Major issues

• Inclusion in educational spaces is a complex issue.

• Apart from offering information and knowledge, seen as the primary priority of the campuses, these spaces attract the youth, especially young women, because they assure them freedom, a sense of equality and also a promise of mobility.

• The sight of numerous young women from modest backgrounds, enrolled in different distance-mode courses, trooping out of the metro stations to attend classes on Saturdays and Sundays, proves that the campus, for them, is a relief from their communitarian confines.

• Classrooms bursting at their seams, struggling to accommodate the increasing numbers, stagnant libraries and decaying laboratories are a common sight even in Delhi University.

• Colleges are being made to run with the help of ad-hoc teachers.

• Now we have a generation of unhappy teachers, who spend their prime years in constant anxiety about their uncertain status.

Language problem

• Language still remains a huge stumbling block for first-generation university goers.

• Even after 70 years of Independence, we have not thought of decolonising our minds.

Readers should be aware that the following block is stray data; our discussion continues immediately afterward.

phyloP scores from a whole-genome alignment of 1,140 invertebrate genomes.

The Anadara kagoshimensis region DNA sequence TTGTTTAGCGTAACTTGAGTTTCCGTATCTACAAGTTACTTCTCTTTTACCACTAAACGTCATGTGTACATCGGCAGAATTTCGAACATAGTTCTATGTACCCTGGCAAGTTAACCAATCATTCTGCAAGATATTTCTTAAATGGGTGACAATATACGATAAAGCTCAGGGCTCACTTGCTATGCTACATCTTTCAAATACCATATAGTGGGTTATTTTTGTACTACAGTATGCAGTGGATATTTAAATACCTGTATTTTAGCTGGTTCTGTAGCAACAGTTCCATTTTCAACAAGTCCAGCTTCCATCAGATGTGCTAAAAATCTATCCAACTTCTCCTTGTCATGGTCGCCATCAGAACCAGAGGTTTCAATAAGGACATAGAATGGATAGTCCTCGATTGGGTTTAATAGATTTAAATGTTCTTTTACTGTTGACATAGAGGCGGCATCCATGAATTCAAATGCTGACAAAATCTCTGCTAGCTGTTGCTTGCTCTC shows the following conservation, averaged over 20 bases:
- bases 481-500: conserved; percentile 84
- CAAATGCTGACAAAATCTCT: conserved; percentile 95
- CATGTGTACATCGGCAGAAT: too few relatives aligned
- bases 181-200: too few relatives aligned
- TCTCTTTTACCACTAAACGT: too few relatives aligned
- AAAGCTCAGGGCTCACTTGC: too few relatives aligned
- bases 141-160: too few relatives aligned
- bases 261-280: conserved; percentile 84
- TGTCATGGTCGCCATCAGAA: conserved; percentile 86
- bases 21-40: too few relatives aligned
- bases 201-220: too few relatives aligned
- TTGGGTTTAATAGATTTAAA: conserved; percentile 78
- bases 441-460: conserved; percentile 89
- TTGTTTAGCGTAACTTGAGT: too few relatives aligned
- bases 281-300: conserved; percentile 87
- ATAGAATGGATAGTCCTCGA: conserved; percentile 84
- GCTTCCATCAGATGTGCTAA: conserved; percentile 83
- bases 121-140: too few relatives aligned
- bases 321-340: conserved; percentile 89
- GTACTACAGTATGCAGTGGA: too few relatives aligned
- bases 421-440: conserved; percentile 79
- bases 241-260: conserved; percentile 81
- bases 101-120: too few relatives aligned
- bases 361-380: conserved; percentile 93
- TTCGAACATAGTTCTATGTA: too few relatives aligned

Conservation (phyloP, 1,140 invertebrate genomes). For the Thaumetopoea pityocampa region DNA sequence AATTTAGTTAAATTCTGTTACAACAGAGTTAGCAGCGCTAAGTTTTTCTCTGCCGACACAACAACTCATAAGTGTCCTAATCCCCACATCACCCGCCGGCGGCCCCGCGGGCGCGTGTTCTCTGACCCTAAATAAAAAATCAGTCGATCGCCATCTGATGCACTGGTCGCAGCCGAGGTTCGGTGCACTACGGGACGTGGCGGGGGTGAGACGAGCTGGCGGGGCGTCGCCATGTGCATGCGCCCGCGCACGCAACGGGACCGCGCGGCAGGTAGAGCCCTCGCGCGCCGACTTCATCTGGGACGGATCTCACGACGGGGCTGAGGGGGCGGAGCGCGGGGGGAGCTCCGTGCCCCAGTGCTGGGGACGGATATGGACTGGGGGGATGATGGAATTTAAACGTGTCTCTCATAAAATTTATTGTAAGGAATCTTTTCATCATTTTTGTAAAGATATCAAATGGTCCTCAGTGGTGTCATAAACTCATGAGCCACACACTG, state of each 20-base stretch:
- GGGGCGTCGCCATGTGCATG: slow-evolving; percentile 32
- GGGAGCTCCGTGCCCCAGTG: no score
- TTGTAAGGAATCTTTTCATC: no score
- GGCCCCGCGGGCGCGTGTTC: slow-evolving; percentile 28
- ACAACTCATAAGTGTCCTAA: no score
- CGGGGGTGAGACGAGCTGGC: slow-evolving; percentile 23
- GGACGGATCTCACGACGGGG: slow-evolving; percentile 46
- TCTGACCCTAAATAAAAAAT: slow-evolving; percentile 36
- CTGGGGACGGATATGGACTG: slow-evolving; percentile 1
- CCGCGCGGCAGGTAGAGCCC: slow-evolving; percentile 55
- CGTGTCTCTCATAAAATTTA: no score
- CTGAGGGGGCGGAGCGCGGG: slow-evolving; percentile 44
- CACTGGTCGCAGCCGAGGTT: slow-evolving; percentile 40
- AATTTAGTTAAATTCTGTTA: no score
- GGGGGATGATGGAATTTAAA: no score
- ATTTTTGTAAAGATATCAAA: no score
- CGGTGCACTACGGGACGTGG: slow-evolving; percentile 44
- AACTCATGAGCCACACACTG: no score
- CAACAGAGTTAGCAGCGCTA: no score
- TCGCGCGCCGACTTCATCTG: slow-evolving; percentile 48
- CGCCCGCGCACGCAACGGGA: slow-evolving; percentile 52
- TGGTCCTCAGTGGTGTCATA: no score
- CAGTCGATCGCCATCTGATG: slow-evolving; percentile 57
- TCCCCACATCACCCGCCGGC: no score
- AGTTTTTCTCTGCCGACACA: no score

• Indian languages are not yet seen as fit to be academic languages. Without having a sufficient grasp over English, you cannot be part of the higher education universe.

• Initiatives like the National Translation Mission are lying in tatters, and the “vernacular” masses have to fend for themselves or exist as second-class citizens.

• Severe cuts in the budgetary allocation in recent years to the higher education sector threatens to undo all the legislative initiatives to ensure an inclusive higher educational space.

• Recent educational reforms in the name of semesterisation, four-year undergraduate programme (FYUP),the choice-based credit system (CBCS), etc.

• It have wrecked the classroom experience.

• The ownership of courses and classes has been taken away from the teachers, turning them into automatons.